Jane Fonda is an Oscar-winning actress who has continued working in film and TV into what some would call "old age." However, she is perhaps as notorious as she is famous. In the 1970s, Fonda began getting involved in a host of liberal causes, such as the Black Panthers, the Women's Movement, and the plight of Native Americans. Fonda's activism caught the attention of the FBI – specifically, J. Edgar Hoover. But it was Fonda's involvement with the Vietnam War that cost her her reputation with the American people.
A 1972 visit to Vietnam, in which Fonda posed for an unfortunate photo op with the North Vietnamese, led to her tarnished reputation and the nickname "Hanoi Jane." This nickname was not given lightly – Hanoi was one of the most notorious places where American POWs (like Senator John McCain) were held by the Vietnamese. Fonda's activism took her too far, according to some, and gave the FBI free reign to attack her openly. Fonda vs. FBI was an unfortunate and ongoing skirmish during the war, and it was a battle Fonda just couldn't win.
Fonda Was Actually Pro-Vietnam War In The Beginning
Surprisingly, at the beginning of the war, Fonda was practically indifferent to it all. She had been raised by a former Naval officer, and grew up believing that whatever reason the United States had to go to war was a good one. She said, "I grew up with a deep belief that wherever our troops fought, they were on the side of the angels," and she didn't have a second thought about American troops entering Vietnam.
That all changed when she began meeting veterans of the war who spoke out against the American effort in Vietnam. Fonda realized she needed to dig deeper to find out the whole truth about the war and eventually came to the decision that she needed to fight against the war with all her might.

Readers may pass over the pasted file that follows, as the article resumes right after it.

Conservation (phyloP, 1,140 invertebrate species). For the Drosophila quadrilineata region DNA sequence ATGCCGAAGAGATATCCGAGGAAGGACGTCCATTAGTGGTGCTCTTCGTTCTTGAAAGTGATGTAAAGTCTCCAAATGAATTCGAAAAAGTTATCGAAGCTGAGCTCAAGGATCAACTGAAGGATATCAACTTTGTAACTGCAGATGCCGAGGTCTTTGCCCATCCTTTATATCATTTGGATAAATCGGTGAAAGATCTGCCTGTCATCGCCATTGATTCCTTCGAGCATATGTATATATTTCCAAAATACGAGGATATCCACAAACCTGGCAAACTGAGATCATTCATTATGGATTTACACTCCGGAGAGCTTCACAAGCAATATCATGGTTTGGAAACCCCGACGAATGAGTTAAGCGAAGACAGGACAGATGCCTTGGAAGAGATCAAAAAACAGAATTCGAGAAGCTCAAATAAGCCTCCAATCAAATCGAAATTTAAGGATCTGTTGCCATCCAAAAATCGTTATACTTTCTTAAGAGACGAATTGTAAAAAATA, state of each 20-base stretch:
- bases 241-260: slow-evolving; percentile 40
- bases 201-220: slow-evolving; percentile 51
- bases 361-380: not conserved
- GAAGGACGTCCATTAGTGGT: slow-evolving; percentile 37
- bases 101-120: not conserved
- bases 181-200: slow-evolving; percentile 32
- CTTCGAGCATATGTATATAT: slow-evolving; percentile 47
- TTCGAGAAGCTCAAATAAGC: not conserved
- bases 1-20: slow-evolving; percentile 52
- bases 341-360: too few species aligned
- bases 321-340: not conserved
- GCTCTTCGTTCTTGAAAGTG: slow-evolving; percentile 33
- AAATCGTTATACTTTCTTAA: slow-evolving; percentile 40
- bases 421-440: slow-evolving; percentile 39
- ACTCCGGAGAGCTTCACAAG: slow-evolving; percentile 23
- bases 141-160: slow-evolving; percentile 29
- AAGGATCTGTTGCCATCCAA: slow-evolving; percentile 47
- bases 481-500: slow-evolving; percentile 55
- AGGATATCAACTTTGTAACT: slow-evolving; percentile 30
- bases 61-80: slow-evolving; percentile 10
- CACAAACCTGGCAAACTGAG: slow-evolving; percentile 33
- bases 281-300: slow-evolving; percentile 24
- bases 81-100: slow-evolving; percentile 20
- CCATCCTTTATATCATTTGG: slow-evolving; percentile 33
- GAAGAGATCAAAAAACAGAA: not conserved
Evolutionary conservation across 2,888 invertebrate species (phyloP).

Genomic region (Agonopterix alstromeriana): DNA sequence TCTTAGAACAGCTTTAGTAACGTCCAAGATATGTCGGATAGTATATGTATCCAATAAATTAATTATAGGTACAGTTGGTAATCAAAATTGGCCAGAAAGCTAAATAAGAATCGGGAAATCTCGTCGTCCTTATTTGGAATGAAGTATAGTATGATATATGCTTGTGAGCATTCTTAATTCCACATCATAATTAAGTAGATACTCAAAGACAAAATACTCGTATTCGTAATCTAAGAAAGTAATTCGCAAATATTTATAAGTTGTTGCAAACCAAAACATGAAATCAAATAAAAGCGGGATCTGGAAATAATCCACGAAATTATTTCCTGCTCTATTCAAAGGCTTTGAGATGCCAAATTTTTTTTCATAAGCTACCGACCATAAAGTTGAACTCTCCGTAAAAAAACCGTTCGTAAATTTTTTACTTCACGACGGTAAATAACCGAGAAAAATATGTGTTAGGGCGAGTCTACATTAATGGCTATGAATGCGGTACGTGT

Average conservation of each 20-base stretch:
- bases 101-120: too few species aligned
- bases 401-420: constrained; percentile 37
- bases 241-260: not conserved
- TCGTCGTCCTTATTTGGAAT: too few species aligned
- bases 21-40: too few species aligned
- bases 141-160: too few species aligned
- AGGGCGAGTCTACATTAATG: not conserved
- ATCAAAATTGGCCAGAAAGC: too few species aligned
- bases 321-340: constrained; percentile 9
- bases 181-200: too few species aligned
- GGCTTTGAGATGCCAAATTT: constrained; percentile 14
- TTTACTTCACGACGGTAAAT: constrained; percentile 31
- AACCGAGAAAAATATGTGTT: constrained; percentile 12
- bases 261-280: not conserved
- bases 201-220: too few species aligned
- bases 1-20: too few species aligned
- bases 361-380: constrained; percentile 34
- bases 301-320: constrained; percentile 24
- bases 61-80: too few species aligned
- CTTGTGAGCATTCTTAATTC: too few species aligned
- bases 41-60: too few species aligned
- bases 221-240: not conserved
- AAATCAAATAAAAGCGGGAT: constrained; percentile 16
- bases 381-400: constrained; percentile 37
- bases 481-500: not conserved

In 1972, Fonda Was Invited To Hanoi, Vietnam, By 'The Enemy' – And She Went
Fonda had been involved with numerous progressive causes throughout the early '70s, but it was her trip to Vietnam that stirred the most gossip and incited the most vitriol in Americans. In 1972, the North Vietnamese invited her for a two-week visit to the city of Hanoi, which happened to house one of the most notorious POW camps of the Vietnam War, ironically given the misnomer the "Hanoi Hilton" by those who had the unfortunate opportunity to stay there.
Fonda had been vocally anti-Vietnam War for a while, and part of the reason she accepted the invitation was to expose the horrible wrongdoings Americans were committing against the Vietnamese. Unfortunately, Fonda was already on the FBI's radar, and this trip cemented her place in their black book.
The Trip Was Meant To Be A "Humanitarian Mission" – Instead, It Ruined Fonda's Reputation And Set The FBI On Her Heels
Fonda's investment in the Vietnam War grew from vague disinterest to a rousing fight against American involvement in Vietnam. By the time she received her infamous invitation to Hanoi, Fonda had entrenched herself in the cause, speaking at rallies and founding organizations such as the "FTA," which could have stood for either "Free the Army" or "F*ck the Army," depending on what you preferred. She was outspoken against the war in sometimes controversial ways, once saying that Vietnam truly needed a "victory for the Vietcong," the guerilla army the United States was fighting against.
Fonda's mission was to go to Vietnam to expose American crimes against the Vietnamese, specifically, how the Nixon Administration was bombing and flooding civilian areas. Unfortunately, her mission backfired.
Although Many Of Fonda's Actions Drew Criticism, It Was A Photo Op That Got Everyone's Blood Boiling
A few of Fonda's actions in Vietnam garnered negative attention – such as a radio interview in which she apparently tried to convince American airmen to put down arms against the North Vietnamese – but it was a single photograph that ruined her reputation forever, in the minds of some, at least.
The photo was of Fonda, laughing, sitting amongst the Vietnamese on an anti-aircraft gun. There was Fonda, an American, sitting with a smile on her face on a weapon designed to take down American pilots. Fonda tried to defend the photograph, saying she had no idea what she was sitting on when the photo was taken, and that she was laughing about something else; unfortunately, the image of her in a helmet surrounded by 'the enemy' while sitting on a weapon, was too much for the American people.